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Influence of breathing technique on arterial blood pressure during heavy weight lifting

  • Joseph A. Narloch
    Affiliations
    The S.P.O.R.T. Clinic, Community Orthopaedic Medical Group, Department of Physical Medicine and Rehabilitation, Riverside, CA, USA
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  • Murray E. Brandstater
    Correspondence
    Reprint requests to Murray E. Brandstater, MBBS, PhD, Department of Physical Medicine and Rehabilitation, Loma Linda University, 11234 Anderson Street, Loma Linda, CA 92354.
    Affiliations
    Department of Physical Medicine and Rehabilitation, Loma Linda University Medical Center, USA

    Jerry L. Pettis Memorial VA Hospital , Loma Linda, USA
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      Abstract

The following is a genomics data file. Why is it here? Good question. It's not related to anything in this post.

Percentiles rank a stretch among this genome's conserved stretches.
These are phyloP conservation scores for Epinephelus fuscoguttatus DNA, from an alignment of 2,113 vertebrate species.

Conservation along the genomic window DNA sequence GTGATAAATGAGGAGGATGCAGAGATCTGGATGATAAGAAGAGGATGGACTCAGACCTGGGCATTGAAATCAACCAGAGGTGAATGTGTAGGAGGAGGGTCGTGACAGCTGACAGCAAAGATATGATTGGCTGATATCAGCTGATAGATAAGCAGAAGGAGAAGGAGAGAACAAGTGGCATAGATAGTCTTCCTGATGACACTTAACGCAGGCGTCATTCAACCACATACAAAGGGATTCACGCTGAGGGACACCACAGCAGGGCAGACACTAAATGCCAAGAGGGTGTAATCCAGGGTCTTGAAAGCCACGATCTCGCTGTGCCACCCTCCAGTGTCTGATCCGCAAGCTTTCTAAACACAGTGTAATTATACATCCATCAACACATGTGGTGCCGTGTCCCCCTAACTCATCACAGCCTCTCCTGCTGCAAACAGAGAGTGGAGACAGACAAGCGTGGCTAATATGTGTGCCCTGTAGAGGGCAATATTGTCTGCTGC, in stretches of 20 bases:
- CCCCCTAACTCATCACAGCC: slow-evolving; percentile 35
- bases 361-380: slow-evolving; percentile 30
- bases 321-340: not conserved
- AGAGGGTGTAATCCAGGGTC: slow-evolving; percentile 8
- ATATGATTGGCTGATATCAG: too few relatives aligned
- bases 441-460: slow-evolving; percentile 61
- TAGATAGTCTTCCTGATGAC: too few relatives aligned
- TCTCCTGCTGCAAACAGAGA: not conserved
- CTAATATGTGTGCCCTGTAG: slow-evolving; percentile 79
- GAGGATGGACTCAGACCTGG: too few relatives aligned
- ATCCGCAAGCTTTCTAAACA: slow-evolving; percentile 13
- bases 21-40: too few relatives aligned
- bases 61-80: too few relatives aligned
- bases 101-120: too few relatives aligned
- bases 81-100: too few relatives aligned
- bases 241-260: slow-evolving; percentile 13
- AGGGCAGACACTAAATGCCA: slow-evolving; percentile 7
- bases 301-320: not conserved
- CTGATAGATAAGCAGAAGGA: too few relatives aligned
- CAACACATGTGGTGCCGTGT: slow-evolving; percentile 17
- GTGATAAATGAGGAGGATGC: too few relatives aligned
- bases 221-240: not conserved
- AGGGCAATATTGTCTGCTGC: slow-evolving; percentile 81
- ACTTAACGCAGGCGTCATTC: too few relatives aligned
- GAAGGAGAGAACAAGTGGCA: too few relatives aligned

Arterial hypertension occurring during heavy resistance exercise may be a risk factor for stroke in healthy young adults. Any training method that ameliorates the pressor effect of exercise should reduce the risk of stroke. The objective of this study was to observe the influence of breathing technique on arterial blood pressure (BP) generated during heavy, dynamic weight lifting. BP was recorded in 10 male athletes by radial artery catheterization. Each subject then performed double-leg press sets at 85% and 100% of maximum. Each exercise was performed twice, once with closed glottis Valsalva, and then with slow exhalation during concentric contraction. The mean BP at 100% maximum with Valsalva was 311/284. The highest pressure recorded in an individual was 370/360. With slow exhalation, the mean BP was 198/175 when the same 100% maximum was lifted (p < .005). A reduced pressor response was also noted at 85% maximal lifting with slow exhalation. Arterial hypertension produced during heavy weight lifting with Valsalva is extreme and may be dramatically reduced when the exercise is performed with an open glottis (without Valsalva). It is concluded that heavy resistance exercise is safer when performed while the subject breathes with an open glottis.
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